What does it mean to be free? Merriam-Webster defines “free” as having the legal and political rights of a citizen or not subject to the control or domination of another. Living in the United States of America is supposed to afford us all the opportunity to realize what it means to be free. Marines, Sailors, Soldiers, and Airmen have fought, bled, and died to secure and preserve the freedom which was intended to be enjoyed by all the citizens of this nation. We all should be thankful for the sacrifices of those who have gone before us and we should strive to make sure every citizen of this country has equal access to life, liberty and the pursuit of happiness.
There is, however, a more precious freedom available to us through the gospel of Jesus Christ. God, the Creator and Sustainer of the universe, sent His one and only Son to the earth in order to fulfill completely and perfectly the righteous requirements of God’s law. Jesus, the perfect Son of God, then willingly and obediently laid down His life on the cross of Calvary, rising again victoriously on the third day. He did this in order to purchase redemption and eternal life for all who would trust in Him alone by grace through faith. This is the good news of the gospel according to Scripture. At this point, we should ask ourselves a few questions: Are we sinners, totally lost and separated from God, and by nature deserving the full wrath of God? (See Ephesians 2:1-3) Are we unable to do anything at all to help ourselves, make ourselves better, or save ourselves from sin and death? (See Ephesians 2:8-9) Did Jesus Christ perfectly fulfill the righteous requirements of the law on our behalf by dying in our place for our sins on the cross? (See Romans 5:8, 6:23, & 8:1-4)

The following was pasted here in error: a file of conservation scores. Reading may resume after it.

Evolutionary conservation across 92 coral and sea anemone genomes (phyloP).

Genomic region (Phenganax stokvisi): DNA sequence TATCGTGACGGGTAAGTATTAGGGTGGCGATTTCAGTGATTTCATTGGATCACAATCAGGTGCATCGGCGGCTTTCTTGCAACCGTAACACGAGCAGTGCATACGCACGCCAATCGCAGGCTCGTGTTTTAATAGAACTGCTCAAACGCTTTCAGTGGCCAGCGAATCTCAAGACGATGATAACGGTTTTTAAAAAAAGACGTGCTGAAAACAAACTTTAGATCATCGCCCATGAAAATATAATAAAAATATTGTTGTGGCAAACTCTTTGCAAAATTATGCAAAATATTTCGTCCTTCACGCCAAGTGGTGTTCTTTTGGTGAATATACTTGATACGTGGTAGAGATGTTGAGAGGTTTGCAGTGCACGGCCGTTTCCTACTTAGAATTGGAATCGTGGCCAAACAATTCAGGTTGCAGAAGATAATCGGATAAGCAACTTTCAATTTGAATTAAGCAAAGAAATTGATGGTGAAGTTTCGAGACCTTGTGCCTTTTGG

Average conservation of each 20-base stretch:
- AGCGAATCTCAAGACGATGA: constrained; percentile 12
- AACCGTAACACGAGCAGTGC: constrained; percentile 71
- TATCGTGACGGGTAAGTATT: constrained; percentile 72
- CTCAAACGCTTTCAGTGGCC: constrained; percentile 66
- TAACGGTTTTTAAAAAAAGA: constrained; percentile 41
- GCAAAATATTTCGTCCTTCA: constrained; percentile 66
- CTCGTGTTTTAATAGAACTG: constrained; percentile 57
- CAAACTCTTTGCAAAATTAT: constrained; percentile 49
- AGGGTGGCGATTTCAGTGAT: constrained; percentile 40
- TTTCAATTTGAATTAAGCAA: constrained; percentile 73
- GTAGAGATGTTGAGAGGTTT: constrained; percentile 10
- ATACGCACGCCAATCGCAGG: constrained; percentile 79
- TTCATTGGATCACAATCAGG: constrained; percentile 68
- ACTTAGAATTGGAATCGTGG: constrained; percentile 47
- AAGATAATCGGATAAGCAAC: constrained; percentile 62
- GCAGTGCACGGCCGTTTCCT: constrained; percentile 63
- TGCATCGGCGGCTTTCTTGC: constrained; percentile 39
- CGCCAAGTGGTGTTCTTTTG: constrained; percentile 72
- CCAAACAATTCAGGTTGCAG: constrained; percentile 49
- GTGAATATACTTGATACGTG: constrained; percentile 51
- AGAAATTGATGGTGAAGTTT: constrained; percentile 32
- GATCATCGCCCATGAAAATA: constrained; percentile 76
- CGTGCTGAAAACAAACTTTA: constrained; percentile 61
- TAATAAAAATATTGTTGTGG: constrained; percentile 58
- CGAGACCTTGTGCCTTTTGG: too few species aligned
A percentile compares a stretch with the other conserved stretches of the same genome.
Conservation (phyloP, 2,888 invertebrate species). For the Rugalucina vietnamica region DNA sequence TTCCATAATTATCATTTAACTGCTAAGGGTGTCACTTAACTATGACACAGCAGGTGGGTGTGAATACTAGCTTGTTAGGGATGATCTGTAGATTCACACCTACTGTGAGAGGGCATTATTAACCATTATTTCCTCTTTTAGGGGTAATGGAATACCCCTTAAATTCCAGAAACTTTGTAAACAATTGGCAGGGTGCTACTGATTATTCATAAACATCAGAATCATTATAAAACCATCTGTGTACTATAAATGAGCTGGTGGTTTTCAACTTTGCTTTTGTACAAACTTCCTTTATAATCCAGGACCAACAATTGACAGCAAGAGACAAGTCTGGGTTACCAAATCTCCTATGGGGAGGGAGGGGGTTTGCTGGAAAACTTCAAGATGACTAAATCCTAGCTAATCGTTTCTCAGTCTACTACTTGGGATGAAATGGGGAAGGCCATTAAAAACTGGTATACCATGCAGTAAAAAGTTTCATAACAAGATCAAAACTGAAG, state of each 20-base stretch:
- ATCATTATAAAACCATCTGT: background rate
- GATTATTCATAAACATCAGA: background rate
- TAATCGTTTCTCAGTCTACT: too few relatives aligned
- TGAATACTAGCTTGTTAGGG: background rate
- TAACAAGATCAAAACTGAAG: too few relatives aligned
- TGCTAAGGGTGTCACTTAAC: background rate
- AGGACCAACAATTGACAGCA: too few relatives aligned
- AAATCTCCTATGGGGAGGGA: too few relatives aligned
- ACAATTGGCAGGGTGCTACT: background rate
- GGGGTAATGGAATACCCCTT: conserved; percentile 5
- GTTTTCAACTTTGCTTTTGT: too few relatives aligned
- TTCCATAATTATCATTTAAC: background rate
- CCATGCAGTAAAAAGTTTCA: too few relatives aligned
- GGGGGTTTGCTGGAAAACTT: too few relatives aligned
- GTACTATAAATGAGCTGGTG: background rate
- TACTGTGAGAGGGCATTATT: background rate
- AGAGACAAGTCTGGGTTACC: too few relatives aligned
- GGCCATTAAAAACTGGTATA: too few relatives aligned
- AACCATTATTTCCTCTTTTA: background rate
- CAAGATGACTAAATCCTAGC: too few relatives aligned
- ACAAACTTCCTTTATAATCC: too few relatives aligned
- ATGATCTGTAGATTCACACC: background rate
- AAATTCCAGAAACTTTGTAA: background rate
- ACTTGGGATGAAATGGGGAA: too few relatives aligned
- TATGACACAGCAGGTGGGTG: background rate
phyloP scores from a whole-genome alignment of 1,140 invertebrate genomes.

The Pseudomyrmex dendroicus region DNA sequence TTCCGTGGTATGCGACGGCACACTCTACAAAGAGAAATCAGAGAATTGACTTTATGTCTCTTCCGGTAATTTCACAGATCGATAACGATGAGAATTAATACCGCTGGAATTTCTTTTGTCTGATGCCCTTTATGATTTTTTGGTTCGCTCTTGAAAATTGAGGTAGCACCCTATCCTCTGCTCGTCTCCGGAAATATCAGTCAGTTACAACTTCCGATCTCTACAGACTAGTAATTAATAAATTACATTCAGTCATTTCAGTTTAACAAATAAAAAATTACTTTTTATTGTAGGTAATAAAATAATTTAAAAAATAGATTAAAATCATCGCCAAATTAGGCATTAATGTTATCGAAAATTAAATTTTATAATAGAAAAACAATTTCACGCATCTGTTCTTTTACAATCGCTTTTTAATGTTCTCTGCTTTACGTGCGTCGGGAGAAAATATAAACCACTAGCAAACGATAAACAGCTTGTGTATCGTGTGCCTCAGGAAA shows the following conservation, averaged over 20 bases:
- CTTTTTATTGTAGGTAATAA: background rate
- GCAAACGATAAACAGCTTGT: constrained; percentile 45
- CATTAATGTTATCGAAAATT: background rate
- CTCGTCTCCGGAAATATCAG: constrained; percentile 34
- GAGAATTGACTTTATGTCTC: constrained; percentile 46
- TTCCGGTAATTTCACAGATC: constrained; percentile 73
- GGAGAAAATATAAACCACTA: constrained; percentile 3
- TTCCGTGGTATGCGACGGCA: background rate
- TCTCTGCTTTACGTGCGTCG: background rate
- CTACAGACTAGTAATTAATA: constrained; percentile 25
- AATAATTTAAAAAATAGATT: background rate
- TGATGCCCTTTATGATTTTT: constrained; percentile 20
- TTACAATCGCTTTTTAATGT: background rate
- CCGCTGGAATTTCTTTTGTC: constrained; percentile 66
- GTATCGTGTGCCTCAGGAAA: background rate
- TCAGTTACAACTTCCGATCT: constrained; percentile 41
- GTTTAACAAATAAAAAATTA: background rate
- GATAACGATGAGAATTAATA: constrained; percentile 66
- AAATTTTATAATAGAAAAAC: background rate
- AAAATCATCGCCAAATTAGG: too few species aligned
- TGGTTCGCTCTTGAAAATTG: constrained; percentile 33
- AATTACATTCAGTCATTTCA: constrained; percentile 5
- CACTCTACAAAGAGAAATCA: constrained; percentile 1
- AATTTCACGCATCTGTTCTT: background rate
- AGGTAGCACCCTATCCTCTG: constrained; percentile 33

Now if you answered yes to all three of those questions (and I sincerely hope you did because they are all true), then there is only one appropriate response in light of these biblical truths. We should be humble and broken in the presence of Almighty God who has saved us from our sin by the shed blood of His perfect Son. There should be an overflow of gratitude and thanksgiving directed toward our loving Father who set us free when we were faced with eternal condemnation. This gratitude and thanksgiving should find expression in our actions as we strive to live in a manner “worthy of the calling [we] have received” (Ephesians 4:1). Our worship should overflow as well when we consider the beauty and the majesty of King Jesus. Ultimately, this should affect the way we treat others and the way we stand against injustice.
True freedom does not consist of doing whatever we want to do. True freedom is the ability to do what is right in the sight of God. “He has told you, O man, what is good; and what does the Lord require of you but to do justice, and to love kindness, and to walk humbly with your God?” (Micah 6:8).